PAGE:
Turnbull considered suicide after loss
Malcolm Turnbull has revealed searingly honest details of his declining mental health that culminated in "suicidal thoughts" following his first leadership loss in 2009.
In his new memoir, due to be released on Monday, the former Prime Minister opens up about the "deep depression" few outside his inner circle knew of.
Mr Turnbull's mental health struggles began after he lost the Liberal leadership to Tony Abbott in December 2009, a position he had held since September 2008.
He went on to reclaim the party leadership and serve as Australia's 29th Prime Minister from 2015 to 2018.
In his tell-all book, the former leader described how he had "slipped into a deep depression" in the months after that first defeat and as he defended his climate change stance, which included crossing the floor to vote in favour of then-PM Kevin Rudd's emissions trading scheme.
"I remained in a torment of indecision as to whether to stay in parliament … and without realising it, I slipped into a deeper depression," Mr Turnbull writes, according to The Australian.
"I'd never given thought to my mental health before - mental health was something others had to worry about," he writes.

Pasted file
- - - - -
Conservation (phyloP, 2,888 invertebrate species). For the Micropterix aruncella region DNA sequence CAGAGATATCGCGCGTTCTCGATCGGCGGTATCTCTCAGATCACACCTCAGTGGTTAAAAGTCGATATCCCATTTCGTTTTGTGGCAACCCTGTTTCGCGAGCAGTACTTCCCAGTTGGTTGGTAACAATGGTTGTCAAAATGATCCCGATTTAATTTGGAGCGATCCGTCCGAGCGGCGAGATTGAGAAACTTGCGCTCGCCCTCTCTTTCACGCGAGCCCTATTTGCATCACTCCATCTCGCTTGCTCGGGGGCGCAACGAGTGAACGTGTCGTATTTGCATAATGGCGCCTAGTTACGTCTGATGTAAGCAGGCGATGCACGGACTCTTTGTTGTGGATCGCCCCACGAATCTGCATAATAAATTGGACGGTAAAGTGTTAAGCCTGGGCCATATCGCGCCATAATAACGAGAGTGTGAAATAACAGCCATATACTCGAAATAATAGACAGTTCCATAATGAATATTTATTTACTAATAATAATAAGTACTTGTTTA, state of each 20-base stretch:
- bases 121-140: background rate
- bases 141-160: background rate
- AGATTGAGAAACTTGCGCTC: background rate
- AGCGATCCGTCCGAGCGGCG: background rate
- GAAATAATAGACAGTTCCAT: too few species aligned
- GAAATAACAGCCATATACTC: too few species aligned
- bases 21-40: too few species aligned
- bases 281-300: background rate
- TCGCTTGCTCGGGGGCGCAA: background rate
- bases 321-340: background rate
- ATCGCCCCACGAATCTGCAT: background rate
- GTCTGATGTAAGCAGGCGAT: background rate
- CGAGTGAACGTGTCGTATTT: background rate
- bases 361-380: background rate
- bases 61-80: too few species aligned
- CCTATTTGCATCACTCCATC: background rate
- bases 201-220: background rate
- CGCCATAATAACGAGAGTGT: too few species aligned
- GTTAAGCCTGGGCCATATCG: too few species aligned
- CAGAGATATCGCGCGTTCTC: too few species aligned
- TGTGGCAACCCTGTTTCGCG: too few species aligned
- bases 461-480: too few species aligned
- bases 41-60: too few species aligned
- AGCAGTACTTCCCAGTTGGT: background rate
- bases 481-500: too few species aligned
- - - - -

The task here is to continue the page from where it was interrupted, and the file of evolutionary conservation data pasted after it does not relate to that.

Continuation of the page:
"And while I'd had periods of real gloom, especially after the defeat of the republic referendum, what I felt enveloping me now was much more serious.
"For the first time in my life, suicidal thoughts started to enter my mind, unbidden and unwanted."
Mr Turnbull reveals he was eventually prescribed antidepressants and he ended up announcing he would not recontest the 2010 election.
Then, during a trip to Turkey, he reached his "darkest" point when "thoughts of self-destruction (were) the most intense".
He described feeling like and "utter failure" and experiencing "excruciating pain and humiliation".
Mr Turnbull also delivered a brutal assessment of his Liberal Party colleagues, writing that Scott Morrison did not deserve to win last year's federal election.
"He's a professional politician who understands marketing and messaging better than most," the memoir reads, according to The Australian.
"His cringe-worthy 'daggy dad' persona is more exaggerated than it is conflated, but in net terms it probably helped.
"All that aside, however, the truth is that Labor lost the election that the Coalition, after the August coup, did not deserve to win."
He also claims Mr Morrison's colleagues, including Mathias Cormann and Peter Dutton, once described the PM as an untrustworthy "Machiavellian plotter",
The publication claims Mr Turnbull also labelled Mr Dutton "self-delusional" and a "narcissist".
Originally published as Turnbull considered suicide after loss